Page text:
Nice little box, Pete, very similar to the model owned by member 'Airtime'. Well worth hearing again. These tend to clack a bit, but have a lovely tone. Are you sure it's a Bb/Eb? It could be a B/E in the old German pitch of A=432. See if it is marked "H/E" somewhere?  (:)

Yes it is indeed marked H/E under the treble keyboard not B/Es. B/E is a strange choice of keys I have to say, it would go down like a lead parachute in any session.  :o  I presume a retune to Bb/Eb wouldn't be a problem?
Title: Re: M Hohner Bb/Eb
Post by: forrest on February 28, 2014, 03:46:14 AM
Yes it is indeed marked H/E under the treble keyboard not B/Es. B/E is a strange choice of keys I have to say, it would go down like a lead parachute in any session.  :o  I presume a retune to Bb/Eb wouldn't be a problem?

Well....given that your Hohner might not be the Belle of the Ball at sessions, you could restore the original tuning to its' quaint archaic self, and use it to play solo.....   ::)
Title: Re: M Hohner Bb/Eb
Post by: Christopher K. on February 28, 2014, 04:51:59 AM
Nice little box, Pete, very similar to the model owned by member 'Airtime'. Well worth hearing again. These tend to clack a bit, but have a lovely tone. Are you sure it's a Bb/Eb? It could be a B/E in the old German pitch of A=432. See if it is marked "H/E" somewhere?  (:)

Yes it is indeed marked H/E under the treble keyboard not B/Es. B/E is a strange choice of keys I have to say, it would go down like a lead parachute in any session.  :o  I presume a retune to Bb/Eb wouldn't be a problem?

The keys of B, E and environs are nice keys to sing in.
Title: Re: M Hohner Bb/Eb
Post by: Steve_freereeder on February 28, 2014, 09:27:52 AM
Nice little box, Pete, very similar to the model owned by member 'Airtime'. Well worth hearing again. These tend to clack a bit, but have a lovely tone. Are you sure it's a Bb/Eb? It could be a B/E in the old German pitch of A=432. See if it is marked "H/E" somewhere?  (:)

Yes it is indeed marked H/E under the treble keyboard not B/Es. B/E is a strange choice of keys I have to say, it would go down like a lead parachute in any session.  :o  I presume a retune to Bb/Eb wouldn't be a problem?

The tuning in B/E is ideal for playing the diatonic accordion parts in Tchaikovsky's Orchestral Suite No.2 which features two accordions in the third movement.

Here's the accordion part (http://petrucci.mus.auth.gr/imglnks/usimg/2/21/IMSLP50836-PMLP40844-Tchaikovsky-Op53.Accordion.pdf) for the third movement. The accordion plays for 36 bars in total. As you can see, it's not the most imaginative writing; mostly it would appear to consist of bunging lots of fingers down on the E row and E bass/chords and just waggling the bellows.  :|bl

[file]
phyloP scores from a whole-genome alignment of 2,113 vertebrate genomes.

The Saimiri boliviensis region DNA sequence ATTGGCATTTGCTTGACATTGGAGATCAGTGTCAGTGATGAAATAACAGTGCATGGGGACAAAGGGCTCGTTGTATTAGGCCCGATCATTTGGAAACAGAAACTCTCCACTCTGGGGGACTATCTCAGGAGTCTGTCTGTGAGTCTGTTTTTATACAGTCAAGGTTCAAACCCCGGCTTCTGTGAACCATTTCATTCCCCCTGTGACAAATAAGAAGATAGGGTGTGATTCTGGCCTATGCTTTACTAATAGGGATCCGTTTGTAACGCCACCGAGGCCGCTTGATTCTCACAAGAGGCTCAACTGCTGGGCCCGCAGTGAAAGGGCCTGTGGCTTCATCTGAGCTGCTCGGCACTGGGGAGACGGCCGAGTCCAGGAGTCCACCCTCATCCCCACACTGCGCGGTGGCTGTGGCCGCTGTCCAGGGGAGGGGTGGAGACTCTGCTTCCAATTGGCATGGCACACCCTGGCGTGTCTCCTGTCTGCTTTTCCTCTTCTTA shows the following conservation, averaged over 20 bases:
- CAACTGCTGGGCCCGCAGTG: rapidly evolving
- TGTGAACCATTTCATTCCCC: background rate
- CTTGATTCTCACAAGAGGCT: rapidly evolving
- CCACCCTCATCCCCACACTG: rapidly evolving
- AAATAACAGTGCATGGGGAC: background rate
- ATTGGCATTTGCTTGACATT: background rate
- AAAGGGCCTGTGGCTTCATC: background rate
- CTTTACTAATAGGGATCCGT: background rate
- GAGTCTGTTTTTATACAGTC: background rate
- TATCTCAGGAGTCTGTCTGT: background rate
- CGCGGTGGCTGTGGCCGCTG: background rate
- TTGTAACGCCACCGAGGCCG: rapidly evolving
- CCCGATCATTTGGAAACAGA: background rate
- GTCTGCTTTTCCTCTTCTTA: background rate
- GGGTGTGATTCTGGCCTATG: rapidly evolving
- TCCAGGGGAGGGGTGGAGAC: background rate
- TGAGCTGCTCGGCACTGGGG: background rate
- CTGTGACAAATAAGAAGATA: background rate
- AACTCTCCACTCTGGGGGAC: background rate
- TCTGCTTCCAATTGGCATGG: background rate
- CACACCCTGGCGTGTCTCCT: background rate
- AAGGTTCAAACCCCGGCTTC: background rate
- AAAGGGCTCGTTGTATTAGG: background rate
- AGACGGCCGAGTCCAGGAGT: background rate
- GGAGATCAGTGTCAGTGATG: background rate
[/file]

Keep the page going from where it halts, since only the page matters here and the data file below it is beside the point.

The full score is here (http://javanese.imslp.info/files/imglnks/usimg/3/3b/IMSLP17130-Tchaikovsky_-_Suite_No.2___Op.53.pdf) if you are interested (20 MB file size).

I should leave your Hohner in B/E tuning so that when the call goes up for a melodeon player to take part in a performance of the Orchestral Suite, you will have the instrument available and will be able to step into your place in the orchestra to much acclaim and receive a bountiful fee.  ;)
Title: Re: M Hohner Bb/Eb
Post by: Pete Dunk on February 28, 2014, 11:01:35 PM
The keys of B, E and environs are nice keys to sing in.

Good point and as I'm about to embark on a collaborative trad music project with guitarists that like to play in D capo 2 . . .

I should leave your Hohner in B/E tuning so that when the call goes up for a melodeon player to take part in a performance of the Orchestral Suite, you will have the instrument available and will be able to step into your place in the orchestra to much acclaim and receive a bountiful fee.  ;)

Better still when the shout goes up I'll lend you the box, you get all of the glory and adoration, I get 40% of all fees and royalties. Deal?  ;D  8)
Title: Re: M Hohner B/E
Post by: Christopher K. on February 28, 2014, 11:25:14 PM
Quote
Quote from: Christopher K. on Today at 04:51:59 AM
    The keys of B, E and environs are nice keys to sing in.
Good point and as I'm about to embark on a collaborative trad music project with guitarists that like to play in D capo 2 . . .

Capos are good but it always irritates me how they kill the resonance. I like to tune the guitar down a half-step and play normally with the C shape, or tune up a whole step and play as I would in A. Nice thing about the guitar is how flexible it is with regards to voicing and tuning  :|bl
Title: Re: M Hohner B/E
Post by: Owen Woods on March 01, 2014, 11:58:41 AM
I would love a b/e!
Title: Re: M Hohner B/E
Post by: pgroff on March 03, 2014, 12:23:40 AM
I actually love the sound of instruments tuned to what I call the  "in-between pitches,"  A 430 - 438 and also A 443 - 458.* They seem very relaxing after decades of listening to 12-tone equal temperament at A 440.

But I don't believe there's anything intrinsically good about any one pitch, as a standard for all instruments.  Some pitches can sound good for one particular instrument.  But to me, the different pitches sound good as a relief, or in contrast, to other pitches.  The "evidence" of resonances obtained at A 432 or any other particular pitch is very sensitive to changes to parameters of the system set up to demonstrate those resonances.

PG